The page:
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Gretchen, a 30-year-old from Santa Monica, had suffered from excruciating cramps and pelvic pain for years. Then, about five years ago, she was diagnosed with endometriosis — a painful condition where tissue that makes up the uterine lining grows outside the uterus.

She tried everything to soothe the pain ― ibuprofen, topical CBD oils, even smoking weed — but nothing could lower her pain from an eight out of ten, she said. Then she came across a company that sold menstrual CBD suppositories, or CBD “tampons,” as they’re often nicknamed. She bought a pack and gave them a whirl, and to her surprise her pelvic pain miraculously disappeared — at least for a couple of hours.

What are CBD suppositories, exactly? Suppositories are small round or cone-shaped pills placed in the vagina. Once inside, the medication begins to dissolve and is absorbed by the body.

CBD suppositories are suppositories that list CBD as an ingredient. CBD is a nonintoxicating (doesn’t get you high!) compound in the cannabis plant that has a long list of benefits. These include:

  • pain relief
  • reduced inflammation
  • reduced stress

How Do CBD suppositories work?

The tiny, cylinder-shaped CBD suppository is inserted into the vagina, similar to how you would insert a tampon without an applicator. Most are made with hemp oil, cocoa butter, and coconut oil, which allow the suppository to soften and melt once it is inside your body. From there, the CBD is absorbed into the bloodstream via the mucosa in the vagina- which is actually very absorbent, much like the lining of your mouth or your gut, according to Dr. Jennifer Berman, a board-certified urologist and sexual health expert based in Los Angeles. Because the CBD is applied directly to the vagina, it can begin working on the area and immediately. Now, it’s still somewhat of a mystery exactly how CBD interacts with our bodies. Experts believe that CBD effects our endocannabinoid system, a complex network of receptors in the body that help regulate the nervous system, immune system and the body’s organs. This process could reduce inflammation, pain and alleviate anxiety.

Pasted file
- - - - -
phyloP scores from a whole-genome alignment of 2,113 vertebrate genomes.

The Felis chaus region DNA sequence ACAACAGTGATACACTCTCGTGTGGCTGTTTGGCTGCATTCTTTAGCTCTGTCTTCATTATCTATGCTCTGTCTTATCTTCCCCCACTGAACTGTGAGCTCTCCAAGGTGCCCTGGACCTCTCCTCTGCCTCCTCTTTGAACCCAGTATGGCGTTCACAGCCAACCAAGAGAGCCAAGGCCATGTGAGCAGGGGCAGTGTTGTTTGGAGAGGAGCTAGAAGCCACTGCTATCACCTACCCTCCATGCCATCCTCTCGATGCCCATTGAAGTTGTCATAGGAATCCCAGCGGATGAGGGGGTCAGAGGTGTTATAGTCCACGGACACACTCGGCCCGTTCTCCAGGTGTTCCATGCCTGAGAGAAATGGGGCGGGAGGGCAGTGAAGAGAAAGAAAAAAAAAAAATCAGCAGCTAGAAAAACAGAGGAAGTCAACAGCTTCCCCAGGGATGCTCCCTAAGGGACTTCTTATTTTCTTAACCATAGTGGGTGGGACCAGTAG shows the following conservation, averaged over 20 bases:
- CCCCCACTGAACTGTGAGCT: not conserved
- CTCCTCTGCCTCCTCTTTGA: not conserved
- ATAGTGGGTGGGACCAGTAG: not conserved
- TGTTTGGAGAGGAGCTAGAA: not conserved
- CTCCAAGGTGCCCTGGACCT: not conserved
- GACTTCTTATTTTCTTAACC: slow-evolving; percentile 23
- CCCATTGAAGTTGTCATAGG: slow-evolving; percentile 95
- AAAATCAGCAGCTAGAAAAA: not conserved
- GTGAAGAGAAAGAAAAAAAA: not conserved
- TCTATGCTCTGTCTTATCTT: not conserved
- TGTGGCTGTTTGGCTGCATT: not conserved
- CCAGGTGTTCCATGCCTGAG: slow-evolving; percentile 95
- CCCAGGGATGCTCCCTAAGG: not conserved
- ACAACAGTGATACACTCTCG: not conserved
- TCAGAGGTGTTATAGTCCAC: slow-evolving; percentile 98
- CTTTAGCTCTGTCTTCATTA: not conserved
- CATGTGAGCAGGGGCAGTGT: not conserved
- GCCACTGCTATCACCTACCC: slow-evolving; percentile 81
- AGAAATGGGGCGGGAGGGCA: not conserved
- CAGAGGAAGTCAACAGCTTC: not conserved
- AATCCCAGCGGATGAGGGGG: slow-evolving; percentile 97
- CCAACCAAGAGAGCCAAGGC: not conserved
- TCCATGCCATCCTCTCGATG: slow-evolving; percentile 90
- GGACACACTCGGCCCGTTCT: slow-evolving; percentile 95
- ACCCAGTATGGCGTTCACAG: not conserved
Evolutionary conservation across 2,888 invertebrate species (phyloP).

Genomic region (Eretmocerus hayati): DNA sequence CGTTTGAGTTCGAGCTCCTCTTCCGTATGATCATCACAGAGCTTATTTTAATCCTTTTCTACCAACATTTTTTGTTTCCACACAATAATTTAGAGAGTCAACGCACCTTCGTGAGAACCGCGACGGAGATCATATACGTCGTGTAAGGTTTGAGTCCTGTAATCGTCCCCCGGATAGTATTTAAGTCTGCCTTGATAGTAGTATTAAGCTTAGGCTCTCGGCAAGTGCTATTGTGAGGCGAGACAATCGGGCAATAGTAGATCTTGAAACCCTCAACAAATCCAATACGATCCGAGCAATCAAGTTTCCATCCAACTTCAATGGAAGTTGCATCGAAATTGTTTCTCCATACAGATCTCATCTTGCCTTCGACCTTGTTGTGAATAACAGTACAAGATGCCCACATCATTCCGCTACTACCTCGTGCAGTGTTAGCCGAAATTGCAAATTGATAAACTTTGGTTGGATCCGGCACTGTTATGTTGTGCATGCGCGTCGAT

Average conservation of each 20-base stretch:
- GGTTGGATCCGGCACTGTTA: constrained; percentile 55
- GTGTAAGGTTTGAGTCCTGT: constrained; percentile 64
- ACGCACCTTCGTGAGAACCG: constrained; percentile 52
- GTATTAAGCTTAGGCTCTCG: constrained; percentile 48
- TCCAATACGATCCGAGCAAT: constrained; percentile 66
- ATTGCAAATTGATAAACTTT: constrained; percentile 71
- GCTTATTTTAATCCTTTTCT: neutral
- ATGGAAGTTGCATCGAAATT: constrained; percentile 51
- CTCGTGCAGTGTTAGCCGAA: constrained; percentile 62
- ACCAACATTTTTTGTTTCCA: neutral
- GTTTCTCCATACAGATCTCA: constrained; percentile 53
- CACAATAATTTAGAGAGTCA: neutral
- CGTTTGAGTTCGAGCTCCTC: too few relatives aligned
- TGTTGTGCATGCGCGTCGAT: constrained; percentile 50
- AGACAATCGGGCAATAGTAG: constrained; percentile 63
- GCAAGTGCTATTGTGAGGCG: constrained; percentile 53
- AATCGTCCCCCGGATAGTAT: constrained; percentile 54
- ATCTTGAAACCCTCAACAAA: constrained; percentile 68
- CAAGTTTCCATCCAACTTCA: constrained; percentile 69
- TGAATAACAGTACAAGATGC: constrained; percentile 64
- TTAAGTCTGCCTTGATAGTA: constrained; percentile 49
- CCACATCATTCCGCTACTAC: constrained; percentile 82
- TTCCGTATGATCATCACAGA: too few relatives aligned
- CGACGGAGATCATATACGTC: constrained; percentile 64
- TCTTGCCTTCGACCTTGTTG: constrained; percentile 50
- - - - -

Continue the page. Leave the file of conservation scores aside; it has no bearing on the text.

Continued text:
Though the endocannabinoid system is located throughout our body its most prevalent in our reproductive system (ovaries, uterus, and  fallopian tubes etc.). This could be why the CBD suppository seem to really be helping people’s pelvic pain- from menstrual cramps and painful sex to endometriosis, vulvodynia, and fibromyalgia, according to Felice Gersh, a board certified OBGYN and founder of the integrative Medical Group in Irvine, CA.

“I really do think that it’s reducing the inflammatory response and the contractions of the uterus, but we definitely need more data,” Gersch said. Not everyone will have the same response.

Georgia brooks, a 29 year old comedian based in Los Angeles said she was hoping the products couldalleviate the stabbing cramps and nausea that came with her period each month. But her body didn’t respond to the Suppository and in her cramps raged on. Your response to the CBD depends on your own endocannabinoid system along with the condition you’re dealing with. It’s like how everybody responds to medications in different ways.